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Essential Oils

Myrrh Essential Oil

Myrrh is a small shrub-like tree that grows to a height of 20-30 feet (6-9 meters). Belonging to the family Burseraceae, it is indigenous to Arabia, in particular Yemen, and to parts of northeast Africa, including Somalia and Ethiopia. The tree has white flowers and aromatic leaves. The trunk exudes a yellow liquid resin that hardens into solid reddish-colored droplets. Resin collectors make incisions in the trunk of the tree to encourage it to produce larger quantities. (Myrrh oil)

Myrrh, one of the gifts that the three wise men brought from the East for the Christ child, has been used since ancient times in religious ceremonies and is an ingredient of incense. The ancient Egyptians used myrrh for embalming their dead. In herbal medicine, myrrh has a history of use as a tonic, with astringent and healing properties. It was also used as an expectorant and as a treatment for various gastric and oral problems and skin problems.

Essential Oil

Myrrh oil is obtained by steam distillation from the resin that is exuded from the tree. It is golden to amber in color and has a sweetish spicy, medicinal smell. It has strong antiseptic and healing properties. When used in the treatment of respiratory disorders, either in massage or in steam inhalation, its anti-inflammatory, anticatarrhal and expectorant properties can benefit coughs, bronchitis and sore throats. It can also be used in mouthwashes and gargles to treat gingivitis, mouth ulcers and oral thrush.

The effects of myrrh oil on the digestive system are stimulating. Used in massage, myrrh can help ease flatulence and stimulate appetite. It can also be used in the treatment of diarrhoea.

In skin care, either in the bath or in lotions or compresses, myrrh can be used as an antiseptic and anti-inflammatory agent. It works well on cracked and inflamed skin and can be used as a treatment for fungal infections such as athlete’s foot and ringworm. In baths it can be used for the treatment of leucorrhoea and vaginal thrush. Myrrh is also thought to benefit ageing skin.

Myrrh oil is warming and relaxing and can be useful in the treatment of stress and depression. It is also used as an aid to meditation.

Myrrh oil is used in the cosmetics industry as an ingredient in soaps, cosmetics and perfumes. The pharmaceutical industry uses it in the production of oral preparations such as toothpastes and mouthwashes. It is also used in dentistry.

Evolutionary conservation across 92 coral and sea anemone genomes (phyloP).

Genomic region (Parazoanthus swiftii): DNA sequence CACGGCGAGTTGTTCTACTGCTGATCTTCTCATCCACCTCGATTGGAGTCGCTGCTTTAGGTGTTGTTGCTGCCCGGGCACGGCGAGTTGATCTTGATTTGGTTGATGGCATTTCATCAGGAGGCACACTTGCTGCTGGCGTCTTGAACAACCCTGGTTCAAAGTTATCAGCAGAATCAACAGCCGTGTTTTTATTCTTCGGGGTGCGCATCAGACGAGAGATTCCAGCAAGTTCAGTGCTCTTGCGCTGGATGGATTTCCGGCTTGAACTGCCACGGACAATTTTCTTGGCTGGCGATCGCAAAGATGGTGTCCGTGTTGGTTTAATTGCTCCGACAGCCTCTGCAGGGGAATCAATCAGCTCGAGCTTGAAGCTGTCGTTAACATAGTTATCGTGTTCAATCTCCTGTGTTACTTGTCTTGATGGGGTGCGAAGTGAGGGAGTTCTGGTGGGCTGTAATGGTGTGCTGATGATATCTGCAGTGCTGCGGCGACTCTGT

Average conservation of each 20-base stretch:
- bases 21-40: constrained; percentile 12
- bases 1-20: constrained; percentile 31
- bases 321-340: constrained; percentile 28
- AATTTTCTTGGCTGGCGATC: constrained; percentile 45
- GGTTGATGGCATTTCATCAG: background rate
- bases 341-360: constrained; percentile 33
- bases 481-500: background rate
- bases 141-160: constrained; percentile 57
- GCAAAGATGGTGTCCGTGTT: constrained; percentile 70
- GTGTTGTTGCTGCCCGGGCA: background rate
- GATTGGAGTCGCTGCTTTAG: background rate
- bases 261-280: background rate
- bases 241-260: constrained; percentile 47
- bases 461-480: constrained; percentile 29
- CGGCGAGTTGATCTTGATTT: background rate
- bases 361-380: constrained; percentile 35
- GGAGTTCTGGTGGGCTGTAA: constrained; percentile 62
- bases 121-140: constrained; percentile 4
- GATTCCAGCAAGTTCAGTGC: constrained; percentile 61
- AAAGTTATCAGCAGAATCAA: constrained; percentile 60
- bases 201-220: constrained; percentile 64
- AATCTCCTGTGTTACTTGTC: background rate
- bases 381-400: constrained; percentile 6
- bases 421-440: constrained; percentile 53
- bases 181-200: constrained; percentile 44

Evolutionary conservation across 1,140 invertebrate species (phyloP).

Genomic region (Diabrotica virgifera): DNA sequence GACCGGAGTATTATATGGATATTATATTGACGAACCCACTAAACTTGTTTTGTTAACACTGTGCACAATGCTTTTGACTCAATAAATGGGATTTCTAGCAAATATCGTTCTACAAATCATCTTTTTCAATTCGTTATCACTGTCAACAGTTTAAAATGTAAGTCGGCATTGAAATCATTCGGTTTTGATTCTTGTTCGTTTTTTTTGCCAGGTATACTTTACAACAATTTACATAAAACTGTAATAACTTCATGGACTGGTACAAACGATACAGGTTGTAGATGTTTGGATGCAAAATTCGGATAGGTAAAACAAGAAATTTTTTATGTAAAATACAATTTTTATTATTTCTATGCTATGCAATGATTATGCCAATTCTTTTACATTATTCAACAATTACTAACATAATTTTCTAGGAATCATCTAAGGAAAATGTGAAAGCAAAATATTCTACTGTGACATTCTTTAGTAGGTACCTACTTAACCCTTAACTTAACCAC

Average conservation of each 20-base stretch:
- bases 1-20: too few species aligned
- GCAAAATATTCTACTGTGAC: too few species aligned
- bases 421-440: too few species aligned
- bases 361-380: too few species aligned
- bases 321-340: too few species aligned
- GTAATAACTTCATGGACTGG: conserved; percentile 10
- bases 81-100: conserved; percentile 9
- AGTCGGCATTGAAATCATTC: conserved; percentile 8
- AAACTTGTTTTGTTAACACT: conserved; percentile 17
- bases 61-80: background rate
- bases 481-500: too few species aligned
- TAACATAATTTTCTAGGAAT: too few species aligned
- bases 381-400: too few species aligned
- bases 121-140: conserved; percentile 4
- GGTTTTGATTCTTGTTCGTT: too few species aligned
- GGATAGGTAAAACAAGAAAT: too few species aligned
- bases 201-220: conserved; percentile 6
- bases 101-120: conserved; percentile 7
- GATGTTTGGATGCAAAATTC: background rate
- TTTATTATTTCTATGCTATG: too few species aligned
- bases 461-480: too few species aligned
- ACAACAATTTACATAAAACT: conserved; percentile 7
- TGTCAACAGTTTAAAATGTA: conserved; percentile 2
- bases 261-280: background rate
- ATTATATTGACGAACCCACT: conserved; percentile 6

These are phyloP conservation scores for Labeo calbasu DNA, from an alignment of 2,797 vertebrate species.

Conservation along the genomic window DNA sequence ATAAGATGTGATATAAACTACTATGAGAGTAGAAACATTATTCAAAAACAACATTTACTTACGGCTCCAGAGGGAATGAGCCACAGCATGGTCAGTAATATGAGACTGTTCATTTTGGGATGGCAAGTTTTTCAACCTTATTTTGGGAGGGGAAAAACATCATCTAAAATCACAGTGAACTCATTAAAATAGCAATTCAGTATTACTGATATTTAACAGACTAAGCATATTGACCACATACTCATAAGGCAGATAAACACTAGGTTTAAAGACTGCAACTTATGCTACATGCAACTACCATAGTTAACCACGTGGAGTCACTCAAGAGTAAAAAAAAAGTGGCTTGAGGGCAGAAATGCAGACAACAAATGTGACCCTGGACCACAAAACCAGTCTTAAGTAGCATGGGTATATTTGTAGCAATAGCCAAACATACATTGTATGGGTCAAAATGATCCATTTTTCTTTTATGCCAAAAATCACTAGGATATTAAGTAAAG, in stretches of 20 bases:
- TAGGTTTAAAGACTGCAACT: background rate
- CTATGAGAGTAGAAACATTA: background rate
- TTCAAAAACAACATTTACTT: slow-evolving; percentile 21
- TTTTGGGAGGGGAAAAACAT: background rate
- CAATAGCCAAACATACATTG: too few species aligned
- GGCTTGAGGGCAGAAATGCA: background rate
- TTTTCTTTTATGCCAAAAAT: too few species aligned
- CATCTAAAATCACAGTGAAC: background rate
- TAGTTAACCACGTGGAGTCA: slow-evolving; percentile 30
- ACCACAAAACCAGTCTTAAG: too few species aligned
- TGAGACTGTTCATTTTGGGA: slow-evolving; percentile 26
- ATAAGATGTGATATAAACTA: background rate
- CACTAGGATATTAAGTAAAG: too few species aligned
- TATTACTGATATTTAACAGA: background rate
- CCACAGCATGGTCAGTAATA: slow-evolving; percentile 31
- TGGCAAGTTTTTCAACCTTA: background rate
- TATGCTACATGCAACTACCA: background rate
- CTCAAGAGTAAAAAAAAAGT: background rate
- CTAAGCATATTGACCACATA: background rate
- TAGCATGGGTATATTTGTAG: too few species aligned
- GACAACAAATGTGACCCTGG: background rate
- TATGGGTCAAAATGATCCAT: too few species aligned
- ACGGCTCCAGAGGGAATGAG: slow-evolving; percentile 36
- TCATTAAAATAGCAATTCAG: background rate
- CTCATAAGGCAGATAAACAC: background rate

Suitable methods of use

  • Bathing
  • Inhalation
  • Massage
  • Mouthwashes
  • Skin care
  • Vaporizer/diffuser

Precautions

Myrrh oil is nonirritant and nontoxic when used externally. Warning: Do not swallow mouthwash. Not to be used in pregnancy.

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Essential Oils

Mimosa Essential Oil

Mimosa, a member of the family Mimosaceae, is native to Australia where it is also known as Sydney black wattle. It is a relatively small tree that has sweet-smelling yellow flowers. It has now become naturalized in several other countries in Africa and Europe. The bark of the mimosa tree is used in the tanning industry. It is also valued in herbal medicine for the treatment of diarrhea amongst other things.

Essential Oil

The essential oil is obtained by solvent extraction, which produces a solid concrete and a thick liquid absolute. The absolute is yellow-gold in color and viscous. It has a woody, warm and floral scent. The properties that make mimosa beneficial for therapeutic massage are principally its soothing qualities -it has an uplifting effect on the spirits and can help those who are suffering from fear, anxiety and stress. It is mildly astringent and anti-inflammatory, and it is a valuable component in a skin-care regime, benefiting oily and sensitive skin in particular, but it is very expensive.

Mimosa is used extensively by the perfume and cosmetics industries.

Suitable methods of use

  • Bathing
  • Massage